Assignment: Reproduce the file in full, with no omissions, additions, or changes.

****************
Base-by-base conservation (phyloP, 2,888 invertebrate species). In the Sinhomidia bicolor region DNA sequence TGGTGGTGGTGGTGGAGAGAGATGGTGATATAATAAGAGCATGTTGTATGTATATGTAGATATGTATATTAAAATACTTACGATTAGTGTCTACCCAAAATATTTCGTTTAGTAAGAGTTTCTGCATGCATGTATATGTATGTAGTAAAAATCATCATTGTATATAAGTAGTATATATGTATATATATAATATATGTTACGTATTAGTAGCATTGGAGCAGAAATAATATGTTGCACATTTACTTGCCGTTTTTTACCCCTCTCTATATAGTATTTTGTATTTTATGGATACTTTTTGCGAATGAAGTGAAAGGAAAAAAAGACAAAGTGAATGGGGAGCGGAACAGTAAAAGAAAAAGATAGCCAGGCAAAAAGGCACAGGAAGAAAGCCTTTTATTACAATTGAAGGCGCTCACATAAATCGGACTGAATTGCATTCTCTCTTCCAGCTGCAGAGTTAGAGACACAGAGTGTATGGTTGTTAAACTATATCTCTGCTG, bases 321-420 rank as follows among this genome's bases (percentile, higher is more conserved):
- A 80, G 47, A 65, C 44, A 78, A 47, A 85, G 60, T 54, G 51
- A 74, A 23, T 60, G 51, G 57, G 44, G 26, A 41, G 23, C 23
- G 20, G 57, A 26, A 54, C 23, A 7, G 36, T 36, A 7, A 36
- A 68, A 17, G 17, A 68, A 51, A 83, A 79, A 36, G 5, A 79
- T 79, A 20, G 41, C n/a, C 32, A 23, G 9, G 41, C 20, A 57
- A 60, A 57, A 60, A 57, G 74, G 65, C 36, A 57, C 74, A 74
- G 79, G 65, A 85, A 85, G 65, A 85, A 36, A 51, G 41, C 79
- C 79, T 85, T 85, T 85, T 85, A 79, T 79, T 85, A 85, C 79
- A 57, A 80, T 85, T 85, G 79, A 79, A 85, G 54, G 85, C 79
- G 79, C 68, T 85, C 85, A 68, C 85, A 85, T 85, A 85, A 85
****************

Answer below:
Base-by-base conservation (phyloP, 2,888 invertebrate species). In the Sinhomidia bicolor region DNA sequence TGGTGGTGGTGGTGGAGAGAGATGGTGATATAATAAGAGCATGTTGTATGTATATGTAGATATGTATATTAAAATACTTACGATTAGTGTCTACCCAAAATATTTCGTTTAGTAAGAGTTTCTGCATGCATGTATATGTATGTAGTAAAAATCATCATTGTATATAAGTAGTATATATGTATATATATAATATATGTTACGTATTAGTAGCATTGGAGCAGAAATAATATGTTGCACATTTACTTGCCGTTTTTTACCCCTCTCTATATAGTATTTTGTATTTTATGGATACTTTTTGCGAATGAAGTGAAAGGAAAAAAAGACAAAGTGAATGGGGAGCGGAACAGTAAAAGAAAAAGATAGCCAGGCAAAAAGGCACAGGAAGAAAGCCTTTTATTACAATTGAAGGCGCTCACATAAATCGGACTGAATTGCATTCTCTCTTCCAGCTGCAGAGTTAGAGACACAGAGTGTATGGTTGTTAAACTATATCTCTGCTG, bases 321-420 rank as follows among this genome's bases (percentile, higher is more conserved):
- A 80, G 47, A 65, C 44, A 78, A 47, A 85, G 60, T 54, G 51
- A 74, A 23, T 60, G 51, G 57, G 44, G 26, A 41, G 23, C 23
- G 20, G 57, A 26, A 54, C 23, A 7, G 36, T 36, A 7, A 36
- A 68, A 17, G 17, A 68, A 51, A 83, A 79, A 36, G 5, A 79
- T 79, A 20, G 41, C n/a, C 32, A 23, G 9, G 41, C 20, A 57
- A 60, A 57, A 60, A 57, G 74, G 65, C 36, A 57, C 74, A 74
- G 79, G 65, A 85, A 85, G 65, A 85, A 36, A 51, G 41, C 79
- C 79, T 85, T 85, T 85, T 85, A 79, T 79, T 85, A 85, C 79
- A 57, A 80, T 85, T 85, G 79, A 79, A 85, G 54, G 85, C 79
- G 79, C 68, T 85, C 85, A 68, C 85, A 85, T 85, A 85, A 85